David Del Tredici: Farewell

Context

American composer David Del Tredici has composed a number of works in a range of different genres, from symphonic to chamber and solo. Farewell for solo violin was commissioned by virtuoso Hilary Hahn, which she often uses as her encore work. This serene work is explained further in Tredici’s programme note:

 

“Of course you always say farewell to something or someone (in this case it was farewell to my male partner of 10 years, R.W.). I wrote the piece soon after our breakup in a wistful moment (3.5 hours). As I wrote I was feeling neither happy nor sad but almost serene. And because I was writing for my consummate artist friend I decided, as well, to make the piece virtuosic. But – and this is a speciality of Hilary Hahn – virtuosity in the service of enhanced expressivity.”

 

The Music

As Tredici explains, Farewell is a highly emotive and expressive work that oozes passion from start to end. The opening mid-range melody is sweet and simple. As the intensity begins to grow between the violin and piano, the dynamics also rise and fall. Tredici slips in nuanced dissonance movement between chords, creating an edge to the harmonic language. As the theme is being developed it reaches a climax point, which takes us straight back to the original form of the melody.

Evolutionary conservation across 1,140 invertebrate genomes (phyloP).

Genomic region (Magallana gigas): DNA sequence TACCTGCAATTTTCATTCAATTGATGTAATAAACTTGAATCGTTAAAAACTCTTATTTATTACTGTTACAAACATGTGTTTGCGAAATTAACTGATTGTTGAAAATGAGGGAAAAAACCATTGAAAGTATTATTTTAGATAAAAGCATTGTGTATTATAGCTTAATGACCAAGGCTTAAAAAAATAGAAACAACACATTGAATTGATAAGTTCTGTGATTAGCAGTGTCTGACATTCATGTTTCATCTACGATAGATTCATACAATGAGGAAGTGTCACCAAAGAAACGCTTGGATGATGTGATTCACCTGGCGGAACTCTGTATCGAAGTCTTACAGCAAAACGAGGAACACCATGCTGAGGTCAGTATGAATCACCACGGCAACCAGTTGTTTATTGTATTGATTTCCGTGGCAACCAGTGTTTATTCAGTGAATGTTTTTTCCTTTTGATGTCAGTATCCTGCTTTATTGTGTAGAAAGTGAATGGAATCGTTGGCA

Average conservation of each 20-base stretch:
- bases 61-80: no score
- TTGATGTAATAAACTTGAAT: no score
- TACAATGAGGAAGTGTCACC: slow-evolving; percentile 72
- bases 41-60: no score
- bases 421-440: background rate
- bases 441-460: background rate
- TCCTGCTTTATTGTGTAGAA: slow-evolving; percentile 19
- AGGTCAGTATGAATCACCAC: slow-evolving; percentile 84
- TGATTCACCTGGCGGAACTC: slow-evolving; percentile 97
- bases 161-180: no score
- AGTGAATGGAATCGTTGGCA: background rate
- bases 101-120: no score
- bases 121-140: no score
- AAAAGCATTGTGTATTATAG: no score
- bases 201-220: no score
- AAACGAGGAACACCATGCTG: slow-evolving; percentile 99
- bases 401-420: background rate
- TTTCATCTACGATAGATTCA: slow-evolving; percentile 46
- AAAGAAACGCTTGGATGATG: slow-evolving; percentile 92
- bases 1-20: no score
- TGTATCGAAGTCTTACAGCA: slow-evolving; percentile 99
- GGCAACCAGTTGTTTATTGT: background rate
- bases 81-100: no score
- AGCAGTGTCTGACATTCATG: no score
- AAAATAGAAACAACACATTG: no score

The use of double stopping and the violin’s upper range adds to the drama of the piece. From nowhere fast scalic runs buzz through the texture, adding the stamp of virtuosity into the piece. The music is nostalgic in character and highly-strung in the climactic sections. Tredici manages to get so much out of the violin in Farewell, which showcases the flexibility of the instrument. As the music begins to slow, a cadenza-like section begins, but is only short-lived before the gentle conclusion. 

 

Final Thoughts

David Del Tredici’s Farewell is an emotive exploration of the violin that is full of rich textures, colourful harmonic language and virtuosic displays of dexterity and emotion. 

 

Happy Reading!

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